Sunday, March 30, 2014

(Belated, Again) Chinese New Year Meal #2: Big Wontons

Alex and I love dumplings and wontons enough that we use the word "dumple" as a verb.  It usually means that we are going out to eat dumplings, but every once in awhile we get ambitious and decide to make dumplings at home.  These big wontons were our last attempt at "dumple-ing".  I have been waiting for a little while to make these Big Wontons and the Little Wontons (both available on Serious Eats).  I was originally planning on making the little wontons, but I wasn't sure how thin our dumpling wrappers were so I didn't want to take the chance that they would be too thick.  But I'm pretty sure that they were plenty thin enough so we will go for the little wontons and make some wonton noodle soup next time.  Yum.  What I liked best about these wontons was the addition of the bok choy (or cabbage) and chives in the filling - I like nice meaty dumplings but sometimes it's nice to have a little more veg mixed in.  I took a quick look at my Andrea Nguyen Asian Dumplings cookbook and tried a few different folding methods.  The one that I had the most luck with this time was "nurses caps" (my "flower buds" were a little wonky).  Actually, both Alex and I commented on the fact that my dumplings were unusually well-formed this time.  None of them broke apart while cooking, nor was there any filling ooz-age out the sides.  I was pretty impressed with myself.  We made 50 dumplings and only ate 20 or so (and froze the rest).  I can't want to make some wonton noodle soup with some of the leftover Asian chicken stock we made for our Khao Tom Thai Rice Soup!  Even more yum.  I am also tempted to try pan-frying them, although the skins are thin enough that I am a little nervous to pan-fry.  But let's be honest, when has that ever stopped me in the past?  Wish me luck.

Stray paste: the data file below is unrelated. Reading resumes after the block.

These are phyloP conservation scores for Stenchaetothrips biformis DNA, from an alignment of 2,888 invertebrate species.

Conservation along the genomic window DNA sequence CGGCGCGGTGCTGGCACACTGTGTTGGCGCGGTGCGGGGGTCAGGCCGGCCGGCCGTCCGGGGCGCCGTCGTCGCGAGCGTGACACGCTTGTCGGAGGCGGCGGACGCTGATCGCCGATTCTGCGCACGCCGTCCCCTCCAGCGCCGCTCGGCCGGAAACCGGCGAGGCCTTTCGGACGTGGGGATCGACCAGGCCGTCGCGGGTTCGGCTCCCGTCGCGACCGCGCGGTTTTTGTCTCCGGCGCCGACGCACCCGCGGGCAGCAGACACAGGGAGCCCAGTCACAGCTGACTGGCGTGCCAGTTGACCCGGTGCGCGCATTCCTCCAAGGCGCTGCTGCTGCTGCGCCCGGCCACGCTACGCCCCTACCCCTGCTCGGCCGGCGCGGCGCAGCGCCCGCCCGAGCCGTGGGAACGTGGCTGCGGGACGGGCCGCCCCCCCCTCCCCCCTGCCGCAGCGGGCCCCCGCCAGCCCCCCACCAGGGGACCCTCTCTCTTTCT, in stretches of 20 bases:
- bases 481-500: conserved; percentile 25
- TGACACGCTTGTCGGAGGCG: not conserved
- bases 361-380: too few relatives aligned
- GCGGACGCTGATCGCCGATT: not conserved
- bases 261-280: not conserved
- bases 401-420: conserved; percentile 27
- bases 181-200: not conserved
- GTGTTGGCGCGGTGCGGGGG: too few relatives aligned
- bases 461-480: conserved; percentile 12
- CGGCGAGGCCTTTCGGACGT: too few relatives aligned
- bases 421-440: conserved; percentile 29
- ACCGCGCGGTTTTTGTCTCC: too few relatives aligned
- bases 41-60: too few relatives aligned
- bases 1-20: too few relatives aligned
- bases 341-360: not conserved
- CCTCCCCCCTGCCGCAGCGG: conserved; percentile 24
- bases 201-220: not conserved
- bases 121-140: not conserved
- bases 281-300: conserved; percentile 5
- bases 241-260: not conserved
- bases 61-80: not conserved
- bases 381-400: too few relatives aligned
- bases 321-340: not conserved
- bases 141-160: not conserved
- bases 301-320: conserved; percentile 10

Recipe after the jump!

Big Wontons
Available at Serious Eats

1 pack wonton wrappers, about 50 wrappers
For the filling
1/3 pound of fatty ground pork
1 teaspoon grated ginger
1 bunch chives, minced, about 2 cups
1/3 pound leafy greens, such as napa, bok choy, or spinach, minced (we used bok choy)
3/4 teaspoon salt, or to taste
1/3 teaspoon sugar
1 tablespoon rice wine or vermouth
1/4 teaspoon ground white pepper
1 egg
Mix all the ingredients for the filling in a bowl. Using your hands or a wooden spoon, vigorously stir the mixture around in the bowl and let sit for 1 hour to allow the flavors to sink in and the meat to bind.

Fill each wonton wrapper with about a 1 teaspoon of the filling. Leftover filling may be frozen and put to use in more wontons, or stir-fried.

To boil wontons, bring a pot of water to boil and cook the wonton for 3 to 4 minutes, until the skins are just beginning to turn translucent. Serve in soup or with dipping sauce. To pan-fry wontons, boil the wontons for 2 minutes. Bring a heavy skillet to medium heat and add a tablespoon of oil. Pan-fry on one or two sides. Refrain from moving the wontons around in the pan, so as to give the surface of the wontons a chance to brown.

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